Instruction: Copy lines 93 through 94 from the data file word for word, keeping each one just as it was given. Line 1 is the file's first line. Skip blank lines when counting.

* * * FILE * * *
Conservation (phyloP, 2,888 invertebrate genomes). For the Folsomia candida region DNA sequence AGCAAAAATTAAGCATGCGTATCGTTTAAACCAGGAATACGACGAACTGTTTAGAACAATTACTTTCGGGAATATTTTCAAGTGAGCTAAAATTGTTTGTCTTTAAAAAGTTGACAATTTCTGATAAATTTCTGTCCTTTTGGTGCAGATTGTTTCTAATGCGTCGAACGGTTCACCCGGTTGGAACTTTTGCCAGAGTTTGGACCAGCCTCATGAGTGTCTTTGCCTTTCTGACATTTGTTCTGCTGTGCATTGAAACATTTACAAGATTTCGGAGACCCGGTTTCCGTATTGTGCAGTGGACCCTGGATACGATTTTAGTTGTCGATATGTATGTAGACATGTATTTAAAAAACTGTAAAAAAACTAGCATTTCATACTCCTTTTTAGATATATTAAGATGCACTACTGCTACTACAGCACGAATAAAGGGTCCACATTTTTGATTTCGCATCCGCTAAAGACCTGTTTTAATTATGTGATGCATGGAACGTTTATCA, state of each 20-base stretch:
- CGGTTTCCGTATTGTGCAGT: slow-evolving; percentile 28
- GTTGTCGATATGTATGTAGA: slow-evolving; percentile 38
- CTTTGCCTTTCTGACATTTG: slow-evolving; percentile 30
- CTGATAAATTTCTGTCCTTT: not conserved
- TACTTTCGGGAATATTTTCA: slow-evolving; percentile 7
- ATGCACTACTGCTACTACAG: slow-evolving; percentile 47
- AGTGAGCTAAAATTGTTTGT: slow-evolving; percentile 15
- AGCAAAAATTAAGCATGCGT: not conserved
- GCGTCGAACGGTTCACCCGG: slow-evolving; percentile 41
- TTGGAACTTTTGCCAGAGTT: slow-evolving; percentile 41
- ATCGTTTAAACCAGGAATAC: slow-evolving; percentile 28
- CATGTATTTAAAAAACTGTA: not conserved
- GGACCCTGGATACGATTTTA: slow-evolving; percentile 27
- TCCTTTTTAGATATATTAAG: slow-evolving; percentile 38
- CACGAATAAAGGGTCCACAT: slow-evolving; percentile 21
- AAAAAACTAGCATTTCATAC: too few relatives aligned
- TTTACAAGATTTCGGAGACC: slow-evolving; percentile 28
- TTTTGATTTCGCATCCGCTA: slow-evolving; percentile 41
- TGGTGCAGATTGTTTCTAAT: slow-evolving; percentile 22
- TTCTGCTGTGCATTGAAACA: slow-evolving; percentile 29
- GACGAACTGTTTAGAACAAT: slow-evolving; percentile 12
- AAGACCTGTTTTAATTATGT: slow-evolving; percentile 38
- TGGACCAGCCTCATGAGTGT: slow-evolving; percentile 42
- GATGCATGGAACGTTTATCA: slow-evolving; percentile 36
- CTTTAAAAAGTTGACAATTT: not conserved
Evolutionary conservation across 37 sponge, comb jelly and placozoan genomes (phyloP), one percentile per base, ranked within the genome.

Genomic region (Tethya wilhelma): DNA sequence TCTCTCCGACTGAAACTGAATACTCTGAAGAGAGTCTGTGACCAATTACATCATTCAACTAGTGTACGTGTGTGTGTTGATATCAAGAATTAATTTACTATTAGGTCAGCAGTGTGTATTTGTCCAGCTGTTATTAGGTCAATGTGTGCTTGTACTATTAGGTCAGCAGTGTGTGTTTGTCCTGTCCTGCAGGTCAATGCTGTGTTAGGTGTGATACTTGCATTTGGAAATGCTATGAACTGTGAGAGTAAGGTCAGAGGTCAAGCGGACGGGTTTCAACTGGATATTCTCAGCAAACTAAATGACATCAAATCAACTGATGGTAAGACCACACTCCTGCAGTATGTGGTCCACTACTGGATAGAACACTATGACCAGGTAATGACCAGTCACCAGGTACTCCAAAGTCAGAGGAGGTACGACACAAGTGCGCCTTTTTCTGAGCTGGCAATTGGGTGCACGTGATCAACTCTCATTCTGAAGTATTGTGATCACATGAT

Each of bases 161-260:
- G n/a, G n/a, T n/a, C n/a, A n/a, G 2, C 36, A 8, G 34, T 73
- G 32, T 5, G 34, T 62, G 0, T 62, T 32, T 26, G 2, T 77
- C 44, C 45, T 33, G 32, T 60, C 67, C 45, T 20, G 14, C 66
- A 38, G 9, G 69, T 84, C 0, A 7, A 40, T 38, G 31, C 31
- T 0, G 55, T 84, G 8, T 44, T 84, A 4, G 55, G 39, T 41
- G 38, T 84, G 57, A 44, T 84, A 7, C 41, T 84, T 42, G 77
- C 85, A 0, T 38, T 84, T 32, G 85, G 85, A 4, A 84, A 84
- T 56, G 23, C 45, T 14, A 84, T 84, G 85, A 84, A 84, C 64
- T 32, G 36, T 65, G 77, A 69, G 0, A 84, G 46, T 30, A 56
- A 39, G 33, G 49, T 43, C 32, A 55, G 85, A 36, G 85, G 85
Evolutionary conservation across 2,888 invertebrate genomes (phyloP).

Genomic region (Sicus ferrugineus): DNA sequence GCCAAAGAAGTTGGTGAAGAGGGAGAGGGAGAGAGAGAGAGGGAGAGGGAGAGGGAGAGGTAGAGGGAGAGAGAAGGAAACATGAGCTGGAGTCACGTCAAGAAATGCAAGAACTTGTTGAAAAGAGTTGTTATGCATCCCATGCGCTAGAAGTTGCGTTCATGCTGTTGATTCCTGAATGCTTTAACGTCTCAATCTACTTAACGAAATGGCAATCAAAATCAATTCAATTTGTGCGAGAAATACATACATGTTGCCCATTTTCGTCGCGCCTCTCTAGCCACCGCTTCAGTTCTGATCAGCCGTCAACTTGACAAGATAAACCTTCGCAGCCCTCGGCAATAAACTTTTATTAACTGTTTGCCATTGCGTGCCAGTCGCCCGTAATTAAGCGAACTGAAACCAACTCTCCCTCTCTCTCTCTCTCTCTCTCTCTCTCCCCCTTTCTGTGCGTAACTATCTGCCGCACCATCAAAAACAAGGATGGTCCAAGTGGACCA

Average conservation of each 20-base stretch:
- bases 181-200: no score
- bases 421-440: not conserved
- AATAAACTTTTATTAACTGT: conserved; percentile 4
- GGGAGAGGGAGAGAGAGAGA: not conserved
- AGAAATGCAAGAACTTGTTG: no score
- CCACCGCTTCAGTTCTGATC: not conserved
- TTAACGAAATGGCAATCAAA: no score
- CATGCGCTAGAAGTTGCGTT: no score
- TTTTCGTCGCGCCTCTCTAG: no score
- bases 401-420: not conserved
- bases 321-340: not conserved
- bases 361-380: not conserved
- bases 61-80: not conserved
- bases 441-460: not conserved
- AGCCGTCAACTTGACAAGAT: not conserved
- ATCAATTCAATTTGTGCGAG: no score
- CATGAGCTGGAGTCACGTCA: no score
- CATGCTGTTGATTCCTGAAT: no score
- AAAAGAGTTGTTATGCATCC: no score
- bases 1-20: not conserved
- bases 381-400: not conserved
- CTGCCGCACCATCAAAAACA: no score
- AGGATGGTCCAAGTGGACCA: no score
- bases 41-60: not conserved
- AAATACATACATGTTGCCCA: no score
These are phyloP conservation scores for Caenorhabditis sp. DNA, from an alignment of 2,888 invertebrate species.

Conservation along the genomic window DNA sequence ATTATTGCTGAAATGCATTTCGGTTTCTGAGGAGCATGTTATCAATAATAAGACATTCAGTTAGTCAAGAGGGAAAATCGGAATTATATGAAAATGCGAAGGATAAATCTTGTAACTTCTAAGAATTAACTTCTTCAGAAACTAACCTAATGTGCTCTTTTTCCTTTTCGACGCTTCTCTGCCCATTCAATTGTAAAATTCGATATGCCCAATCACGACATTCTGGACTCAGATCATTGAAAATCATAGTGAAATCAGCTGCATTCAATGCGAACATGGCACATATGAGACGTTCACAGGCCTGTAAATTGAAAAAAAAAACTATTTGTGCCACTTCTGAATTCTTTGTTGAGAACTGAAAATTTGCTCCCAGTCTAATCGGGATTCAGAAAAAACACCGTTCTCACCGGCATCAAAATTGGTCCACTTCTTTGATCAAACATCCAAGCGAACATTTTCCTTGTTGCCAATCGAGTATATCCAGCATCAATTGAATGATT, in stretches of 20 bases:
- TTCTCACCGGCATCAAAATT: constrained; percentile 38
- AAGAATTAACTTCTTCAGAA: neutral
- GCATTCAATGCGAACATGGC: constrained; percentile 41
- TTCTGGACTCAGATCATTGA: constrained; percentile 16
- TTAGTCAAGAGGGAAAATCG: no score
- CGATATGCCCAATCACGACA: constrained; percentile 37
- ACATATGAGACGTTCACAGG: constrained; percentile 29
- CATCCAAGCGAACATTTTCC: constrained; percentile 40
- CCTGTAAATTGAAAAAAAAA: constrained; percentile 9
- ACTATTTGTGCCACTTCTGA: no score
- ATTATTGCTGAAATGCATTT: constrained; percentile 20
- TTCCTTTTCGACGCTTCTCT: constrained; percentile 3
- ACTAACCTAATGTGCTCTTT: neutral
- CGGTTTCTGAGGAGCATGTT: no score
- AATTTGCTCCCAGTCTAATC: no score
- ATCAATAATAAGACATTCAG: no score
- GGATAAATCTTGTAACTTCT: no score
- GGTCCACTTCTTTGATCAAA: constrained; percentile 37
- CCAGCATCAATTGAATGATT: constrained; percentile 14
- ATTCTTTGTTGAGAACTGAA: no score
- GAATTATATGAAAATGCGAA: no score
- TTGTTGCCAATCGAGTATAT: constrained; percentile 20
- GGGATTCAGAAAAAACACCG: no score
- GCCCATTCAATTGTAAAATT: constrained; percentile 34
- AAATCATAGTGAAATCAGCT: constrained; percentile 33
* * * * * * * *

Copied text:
- GCCCATTCAATTGTAAAATT: constrained; percentile 34
- AAATCATAGTGAAATCAGCT: constrained; percentile 33